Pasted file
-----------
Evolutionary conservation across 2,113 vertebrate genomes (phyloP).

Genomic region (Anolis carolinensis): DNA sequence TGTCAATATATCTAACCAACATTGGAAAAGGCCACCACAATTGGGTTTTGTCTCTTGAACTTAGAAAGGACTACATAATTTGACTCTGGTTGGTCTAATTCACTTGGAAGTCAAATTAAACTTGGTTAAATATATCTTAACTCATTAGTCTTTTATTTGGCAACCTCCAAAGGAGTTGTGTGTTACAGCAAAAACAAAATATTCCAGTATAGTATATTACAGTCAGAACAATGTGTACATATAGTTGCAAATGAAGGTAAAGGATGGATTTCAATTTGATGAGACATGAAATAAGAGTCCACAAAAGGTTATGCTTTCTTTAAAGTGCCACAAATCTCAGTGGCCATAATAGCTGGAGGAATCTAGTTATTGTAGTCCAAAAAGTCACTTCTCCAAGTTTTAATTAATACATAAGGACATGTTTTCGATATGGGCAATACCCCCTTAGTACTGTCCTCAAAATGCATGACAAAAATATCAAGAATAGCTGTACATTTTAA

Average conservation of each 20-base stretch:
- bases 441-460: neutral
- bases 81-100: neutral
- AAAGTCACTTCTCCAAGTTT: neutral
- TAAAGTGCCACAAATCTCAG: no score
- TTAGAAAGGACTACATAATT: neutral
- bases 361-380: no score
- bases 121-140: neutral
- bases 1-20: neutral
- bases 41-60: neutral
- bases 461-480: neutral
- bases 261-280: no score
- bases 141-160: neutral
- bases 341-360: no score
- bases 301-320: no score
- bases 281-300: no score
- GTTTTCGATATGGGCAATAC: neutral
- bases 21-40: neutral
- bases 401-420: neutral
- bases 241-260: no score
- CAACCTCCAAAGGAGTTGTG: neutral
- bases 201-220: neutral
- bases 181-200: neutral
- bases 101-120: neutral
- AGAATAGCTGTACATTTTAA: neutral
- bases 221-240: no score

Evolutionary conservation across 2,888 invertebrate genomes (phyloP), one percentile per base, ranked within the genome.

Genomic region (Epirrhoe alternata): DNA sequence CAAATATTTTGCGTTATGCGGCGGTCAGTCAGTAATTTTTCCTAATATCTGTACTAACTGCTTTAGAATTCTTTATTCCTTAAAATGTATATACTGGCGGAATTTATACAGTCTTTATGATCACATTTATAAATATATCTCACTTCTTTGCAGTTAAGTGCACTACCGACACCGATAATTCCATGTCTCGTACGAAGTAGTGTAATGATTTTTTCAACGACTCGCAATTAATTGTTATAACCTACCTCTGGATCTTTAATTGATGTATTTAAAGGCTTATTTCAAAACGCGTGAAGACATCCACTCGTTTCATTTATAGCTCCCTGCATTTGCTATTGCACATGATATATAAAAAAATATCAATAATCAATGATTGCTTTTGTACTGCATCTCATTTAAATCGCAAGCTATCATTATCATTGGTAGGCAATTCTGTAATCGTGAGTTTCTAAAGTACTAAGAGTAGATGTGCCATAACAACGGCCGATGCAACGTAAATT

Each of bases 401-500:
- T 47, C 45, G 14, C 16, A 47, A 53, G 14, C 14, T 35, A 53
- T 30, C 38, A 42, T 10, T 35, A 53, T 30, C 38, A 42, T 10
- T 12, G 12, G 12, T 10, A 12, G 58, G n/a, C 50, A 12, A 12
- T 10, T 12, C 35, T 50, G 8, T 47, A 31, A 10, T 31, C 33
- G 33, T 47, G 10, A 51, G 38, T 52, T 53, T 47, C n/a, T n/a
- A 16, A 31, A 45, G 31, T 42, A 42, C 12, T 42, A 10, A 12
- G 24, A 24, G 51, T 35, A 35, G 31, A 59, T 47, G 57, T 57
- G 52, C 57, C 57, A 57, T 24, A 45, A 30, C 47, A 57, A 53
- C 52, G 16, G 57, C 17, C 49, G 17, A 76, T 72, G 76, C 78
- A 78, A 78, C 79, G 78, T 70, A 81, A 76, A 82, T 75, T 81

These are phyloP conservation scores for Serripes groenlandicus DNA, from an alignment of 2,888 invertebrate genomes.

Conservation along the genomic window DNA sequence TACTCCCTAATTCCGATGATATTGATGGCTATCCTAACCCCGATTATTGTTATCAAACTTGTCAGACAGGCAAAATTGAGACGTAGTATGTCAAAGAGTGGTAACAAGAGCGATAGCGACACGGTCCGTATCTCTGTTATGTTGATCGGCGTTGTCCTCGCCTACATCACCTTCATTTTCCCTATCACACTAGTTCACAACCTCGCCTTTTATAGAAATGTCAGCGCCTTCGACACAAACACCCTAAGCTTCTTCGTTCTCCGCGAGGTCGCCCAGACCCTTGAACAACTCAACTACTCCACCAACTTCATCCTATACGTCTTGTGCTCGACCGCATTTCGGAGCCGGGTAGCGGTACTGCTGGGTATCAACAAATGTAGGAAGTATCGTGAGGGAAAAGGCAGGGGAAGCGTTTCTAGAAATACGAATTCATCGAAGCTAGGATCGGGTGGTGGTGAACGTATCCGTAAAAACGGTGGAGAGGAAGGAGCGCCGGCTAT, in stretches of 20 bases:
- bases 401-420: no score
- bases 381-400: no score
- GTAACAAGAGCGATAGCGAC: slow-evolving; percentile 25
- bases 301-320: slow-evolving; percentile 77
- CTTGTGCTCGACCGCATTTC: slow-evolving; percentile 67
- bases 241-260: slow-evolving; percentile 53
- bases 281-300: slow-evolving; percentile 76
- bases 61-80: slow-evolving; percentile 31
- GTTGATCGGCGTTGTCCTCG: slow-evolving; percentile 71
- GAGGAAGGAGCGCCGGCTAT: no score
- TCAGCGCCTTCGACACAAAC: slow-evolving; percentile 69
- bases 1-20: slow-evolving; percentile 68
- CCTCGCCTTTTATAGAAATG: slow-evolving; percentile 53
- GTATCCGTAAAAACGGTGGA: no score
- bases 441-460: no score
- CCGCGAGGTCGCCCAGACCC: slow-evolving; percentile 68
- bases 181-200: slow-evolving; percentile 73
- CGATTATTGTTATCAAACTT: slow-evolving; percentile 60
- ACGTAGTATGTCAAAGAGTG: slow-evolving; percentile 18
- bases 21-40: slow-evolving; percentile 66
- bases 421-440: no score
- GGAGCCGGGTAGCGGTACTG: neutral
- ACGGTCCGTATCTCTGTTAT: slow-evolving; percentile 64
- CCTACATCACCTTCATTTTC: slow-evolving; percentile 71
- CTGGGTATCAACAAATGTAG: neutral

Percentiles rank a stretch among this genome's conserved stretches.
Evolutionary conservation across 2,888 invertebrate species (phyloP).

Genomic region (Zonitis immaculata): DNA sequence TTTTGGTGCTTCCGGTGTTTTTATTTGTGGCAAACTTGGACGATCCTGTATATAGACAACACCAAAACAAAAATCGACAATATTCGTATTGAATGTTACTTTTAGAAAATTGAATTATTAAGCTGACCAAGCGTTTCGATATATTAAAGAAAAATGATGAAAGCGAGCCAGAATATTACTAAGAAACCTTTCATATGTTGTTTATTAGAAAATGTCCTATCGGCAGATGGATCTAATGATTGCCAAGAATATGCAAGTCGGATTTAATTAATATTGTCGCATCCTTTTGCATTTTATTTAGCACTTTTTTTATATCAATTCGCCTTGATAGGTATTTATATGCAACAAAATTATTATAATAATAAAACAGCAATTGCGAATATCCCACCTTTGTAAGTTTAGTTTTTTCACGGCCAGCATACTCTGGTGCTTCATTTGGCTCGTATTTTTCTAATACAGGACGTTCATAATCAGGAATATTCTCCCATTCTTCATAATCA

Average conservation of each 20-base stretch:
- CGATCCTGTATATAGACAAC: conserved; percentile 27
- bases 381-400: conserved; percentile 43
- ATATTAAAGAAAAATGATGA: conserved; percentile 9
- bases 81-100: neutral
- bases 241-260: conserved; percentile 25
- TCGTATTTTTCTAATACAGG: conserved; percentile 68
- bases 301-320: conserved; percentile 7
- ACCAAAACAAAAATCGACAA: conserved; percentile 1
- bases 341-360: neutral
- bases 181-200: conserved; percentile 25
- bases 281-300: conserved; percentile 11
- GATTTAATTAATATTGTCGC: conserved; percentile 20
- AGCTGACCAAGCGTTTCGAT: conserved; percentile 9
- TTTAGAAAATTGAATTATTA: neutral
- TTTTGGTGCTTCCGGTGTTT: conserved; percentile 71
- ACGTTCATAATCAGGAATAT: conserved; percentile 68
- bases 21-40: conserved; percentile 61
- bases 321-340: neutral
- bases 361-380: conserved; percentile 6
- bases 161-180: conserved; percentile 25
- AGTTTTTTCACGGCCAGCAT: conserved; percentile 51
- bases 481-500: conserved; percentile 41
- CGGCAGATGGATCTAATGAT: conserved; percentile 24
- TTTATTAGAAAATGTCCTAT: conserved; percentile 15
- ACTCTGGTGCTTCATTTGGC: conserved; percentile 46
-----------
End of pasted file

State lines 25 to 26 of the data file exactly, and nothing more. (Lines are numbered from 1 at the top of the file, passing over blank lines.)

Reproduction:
- bases 181-200: neutral
- bases 101-120: neutral